X-phi, Intuitions and the ‘Big Mistake’

6 May 2015 | Dr James Andow (University of Reading)

This post is based on a section of a longer paper that has since been published. The full article is also be accessible.

This is a pretty simple post. I want to put the record straight about experimental philosophy.

We experimental philosophers are often painted as the loyal servants of the armchair-bound monarch—going out into the world to see what’s happening and reporting back with useful information to further the master’s projects. Some accused us of plotting to usurp the monarch and toss the throne into the flames. 

We truthfully denied this. We’re not attempting to overthrow. But that doesn’t mean we’re completely happy with the situation.

I think of myself as more like an unruly baron—unhappy with the master’s plans, and putting into motion a campaign to diversify public investment.

(Okay, the metaphors got a bit out of hand there.)

I realised that the record needed setting straight when thinking about a recent debate. Here’s a commonly made claim about philosophical methods:

“Philosophers use intuitions as evidence”

And here’s a commonly made claim about experimental philosophy:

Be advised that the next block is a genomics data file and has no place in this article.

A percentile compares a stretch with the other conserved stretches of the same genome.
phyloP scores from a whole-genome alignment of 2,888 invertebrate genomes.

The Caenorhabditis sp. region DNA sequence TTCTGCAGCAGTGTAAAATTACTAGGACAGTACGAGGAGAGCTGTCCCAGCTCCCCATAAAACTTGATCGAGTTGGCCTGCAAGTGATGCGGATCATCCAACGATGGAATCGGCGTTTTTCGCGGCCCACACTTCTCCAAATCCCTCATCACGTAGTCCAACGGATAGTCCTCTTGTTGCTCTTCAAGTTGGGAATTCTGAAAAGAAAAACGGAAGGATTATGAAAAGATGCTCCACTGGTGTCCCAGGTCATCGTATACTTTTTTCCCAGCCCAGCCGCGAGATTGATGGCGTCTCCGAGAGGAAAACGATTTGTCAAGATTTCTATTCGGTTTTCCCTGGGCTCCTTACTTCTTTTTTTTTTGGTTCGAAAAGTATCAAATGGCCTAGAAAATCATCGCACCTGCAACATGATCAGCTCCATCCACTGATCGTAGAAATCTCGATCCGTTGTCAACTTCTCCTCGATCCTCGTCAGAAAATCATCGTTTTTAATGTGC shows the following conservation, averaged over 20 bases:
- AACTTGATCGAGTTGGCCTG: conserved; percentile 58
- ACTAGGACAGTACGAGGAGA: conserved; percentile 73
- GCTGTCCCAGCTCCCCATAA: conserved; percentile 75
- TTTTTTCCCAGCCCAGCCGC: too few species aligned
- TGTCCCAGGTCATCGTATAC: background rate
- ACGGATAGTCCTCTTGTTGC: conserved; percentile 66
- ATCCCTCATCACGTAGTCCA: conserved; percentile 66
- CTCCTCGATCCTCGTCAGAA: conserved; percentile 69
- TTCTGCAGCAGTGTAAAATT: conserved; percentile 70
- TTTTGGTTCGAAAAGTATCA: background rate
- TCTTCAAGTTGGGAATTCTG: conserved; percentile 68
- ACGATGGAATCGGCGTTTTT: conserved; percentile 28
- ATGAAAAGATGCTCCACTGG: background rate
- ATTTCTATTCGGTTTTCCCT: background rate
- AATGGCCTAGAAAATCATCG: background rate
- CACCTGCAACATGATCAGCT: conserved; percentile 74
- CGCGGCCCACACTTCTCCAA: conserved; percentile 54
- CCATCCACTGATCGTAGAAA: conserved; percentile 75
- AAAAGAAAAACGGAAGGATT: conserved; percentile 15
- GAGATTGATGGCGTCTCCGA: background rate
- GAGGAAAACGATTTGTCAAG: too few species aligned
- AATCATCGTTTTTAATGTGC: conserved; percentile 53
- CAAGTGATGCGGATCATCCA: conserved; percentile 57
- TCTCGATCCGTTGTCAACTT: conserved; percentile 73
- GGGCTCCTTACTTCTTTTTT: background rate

“Experimental philosophers help by using empirical tools to examine people’s intuitions”

Suppose you thought the first claim was false. Well then you’d surely think experimental philosophy was in a bit of a bind given the truth of the second claim. If philosophers don’t use intuitions, then surely experimental philosophy is premised on a big mistake (if it is all about examining intuitions). 

That’s the argument Herman Cappelen has recently given (in his 2012 and 2014). Cappelen thinks philosophers don’t use intuitions as evidence—I am not going to question that here—and that consequently experimental philosophy is all a big mistake.

Cappelen (2014) considers a response experimental philosophers might make:

“Okay, so let’s grant that philosophers don’t use intuitions. Here’s the thing, experimental philosophers were never talking about intuitions. Sure they used the term ‘intuitions’ but let’s not get hung up on that. Experimental philosophers were talking about these other things, BLAHs, and philosophers do use BLAHs as evidence.”

Cappelen then has a response to this, but I don’t want to get into it.